Later as Mr G and I enjoyed a drink and admired the view from the conservatory the wee dug lectured about the importance of dressing well.

Thankfully as he droned on something spectacular happened outside so we hurried outdoors for a better look.


That sunset – wowzer!

The sun doesn’t set half-heartedly in Assynt.  What we witnessed that night was absolutely spectacular. A total jaw-dropper.  We stood in wonder soaking up the view as the sky glowed orange and Assynt’s iconic mountains stood silhouetted against a backdrop of fire – wow.

I can safely say that this was the best sunset I have ever witnessed.


North West NC500 highlights

Next morning we ate a hearty breakfast and were on the road early to enjoy some sights on and around the NC500.  We stopped repeatedly to admire the views.

Kylesku:

Kylesku with its iconic bridge and spectacular scenery was impossible to drive through without stopping for some snaps.

Balnakeil Bay:

On the lookout for a decent walk and some off the lead fast running for the boy we made the beach at Balnakeil Bay our next port of call.

The car park by the beach sits next to the imposing and bleak looking Balnakeil House.  Built in 1744 by the MacKay Clan as a family mansion it’s now a luxury holiday let and could be yours for a mere £3,500+ per week.

My Mother-in-Law was a MacKay before becoming a Grant by marriage so I suggested tongue in cheek that we could be looking at an ancestral pile.  Mr G has zero interest in genealogy though so wasn’t for humouring me.  I fantasised quietly about inheriting the house by some tenuous and previously unknown family link.

Opposite the house sit the picturesque ruins of Balnakeil Church.  Inside the churchyard you’ll find the grave of Elizabeth Parkes, aunt of John Lennon.  Lennon spent several childhood holidays in the area visiting family.  A handful of days earlier we’d stood outside the Dakota Building by Central Park where he lived and was murdered.  A stark contrast to this remote and ruggedly beautiful corner of Scotland connected to his childhood.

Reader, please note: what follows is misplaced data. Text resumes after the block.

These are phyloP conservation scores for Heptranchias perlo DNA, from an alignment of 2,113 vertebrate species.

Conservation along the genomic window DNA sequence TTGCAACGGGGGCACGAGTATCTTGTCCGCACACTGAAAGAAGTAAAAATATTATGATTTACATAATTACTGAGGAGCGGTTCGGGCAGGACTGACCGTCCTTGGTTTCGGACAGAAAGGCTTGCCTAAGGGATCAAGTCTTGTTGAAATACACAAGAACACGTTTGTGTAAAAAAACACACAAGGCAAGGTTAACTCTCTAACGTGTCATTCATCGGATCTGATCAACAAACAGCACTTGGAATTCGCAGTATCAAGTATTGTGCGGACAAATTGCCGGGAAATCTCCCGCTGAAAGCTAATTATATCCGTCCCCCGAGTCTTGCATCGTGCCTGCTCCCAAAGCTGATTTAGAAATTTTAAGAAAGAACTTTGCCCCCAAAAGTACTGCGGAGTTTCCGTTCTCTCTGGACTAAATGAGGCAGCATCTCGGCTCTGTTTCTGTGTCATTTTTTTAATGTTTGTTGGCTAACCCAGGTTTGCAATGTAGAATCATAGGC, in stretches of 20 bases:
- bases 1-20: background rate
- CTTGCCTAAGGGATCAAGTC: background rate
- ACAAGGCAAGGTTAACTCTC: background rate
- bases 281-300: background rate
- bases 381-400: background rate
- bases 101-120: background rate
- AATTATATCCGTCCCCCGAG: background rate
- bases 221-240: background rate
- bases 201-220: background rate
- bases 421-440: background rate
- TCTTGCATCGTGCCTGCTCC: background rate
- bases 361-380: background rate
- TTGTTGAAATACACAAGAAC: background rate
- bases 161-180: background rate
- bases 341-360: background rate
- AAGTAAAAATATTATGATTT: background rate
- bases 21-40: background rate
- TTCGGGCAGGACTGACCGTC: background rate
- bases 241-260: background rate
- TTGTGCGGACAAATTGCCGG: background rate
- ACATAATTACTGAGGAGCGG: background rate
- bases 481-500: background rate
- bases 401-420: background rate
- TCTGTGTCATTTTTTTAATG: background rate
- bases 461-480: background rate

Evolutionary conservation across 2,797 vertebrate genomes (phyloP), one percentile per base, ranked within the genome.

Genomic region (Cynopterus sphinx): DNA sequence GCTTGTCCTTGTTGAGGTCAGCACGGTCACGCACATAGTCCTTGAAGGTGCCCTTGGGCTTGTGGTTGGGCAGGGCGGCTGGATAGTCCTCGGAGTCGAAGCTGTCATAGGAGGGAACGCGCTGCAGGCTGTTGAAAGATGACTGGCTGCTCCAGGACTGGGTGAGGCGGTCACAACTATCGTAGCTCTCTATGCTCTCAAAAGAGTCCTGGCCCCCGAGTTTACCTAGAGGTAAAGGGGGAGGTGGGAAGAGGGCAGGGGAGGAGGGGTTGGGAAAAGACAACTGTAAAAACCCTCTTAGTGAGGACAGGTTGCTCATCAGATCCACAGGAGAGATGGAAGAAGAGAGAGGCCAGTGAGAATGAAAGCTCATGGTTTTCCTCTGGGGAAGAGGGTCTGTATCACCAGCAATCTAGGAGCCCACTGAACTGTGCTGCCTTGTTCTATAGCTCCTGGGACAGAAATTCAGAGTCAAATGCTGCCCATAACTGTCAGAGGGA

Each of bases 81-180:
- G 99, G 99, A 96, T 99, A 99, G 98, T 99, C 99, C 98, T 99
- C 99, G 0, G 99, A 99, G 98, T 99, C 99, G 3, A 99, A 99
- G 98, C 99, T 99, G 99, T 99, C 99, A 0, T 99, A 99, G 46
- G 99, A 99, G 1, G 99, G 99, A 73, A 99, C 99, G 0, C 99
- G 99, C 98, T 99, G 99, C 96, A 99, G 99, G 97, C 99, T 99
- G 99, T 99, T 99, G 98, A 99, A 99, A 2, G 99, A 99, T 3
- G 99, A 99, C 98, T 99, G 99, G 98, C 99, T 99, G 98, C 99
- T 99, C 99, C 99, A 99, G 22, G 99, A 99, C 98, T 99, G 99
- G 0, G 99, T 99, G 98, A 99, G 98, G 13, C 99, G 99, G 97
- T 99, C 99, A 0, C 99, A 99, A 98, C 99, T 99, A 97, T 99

Tucked away in an alcove inside the ruined church you’ll find the grave of a notorious local villain, Domhnull MacMhurchaidh or Donald MacLeod.  MacMhurchaidh is said to have murdered 18 people and terrorised the area in the first half of the 17th century but more about him later.

After my history fix we enjoyed a lovely long walk along the beach.

It was unbelievably beautiful and like the sunset from the night before Balnakeil also became a favourite of mine – my favourite Scottish beach.

It sits on a huge sweeping bay of turquoise water and golden sand.  Giant rolling sand dunes are fringed by the wild grasses of the machair.  The boy was in his element and bombed around like a lunatic doing his best fast running.  His day got even better when he met a pretty little Westie with a bow in her hair.  He flirted outrageously.


Walking there that day I felt truly happy and completely carefree.  What a joy to have access to such outstanding natural beauty without having to travel half way across the World.

After our walk we grabbed a quick and tasty take-away lunch from the nearby Sango Sands Oasis Bar & Restaurant before heading to one of the main visitor attractions in the area.

Smoo Cave:

Smoo Cave is a natural wonder.  A massive cavern carved into the coastline.  It’s free to visit and absolutely not to be missed.  The wee dug was wary at first and was muttering about pirates but he seemed to calm down when I pointed out that he was confusing Smoo with the pirate Smee from Peter Pan.

In reality pirates were the least of his worries as this is where we pick up the story of our old friend Domhnull MacMhurchaidh again.  It’s said Domhnull murdered his victims by throwing them to their death through the blowholes in the roof of Smoo Cave.  Believing the devil lived below he thought his victims would never be discovered.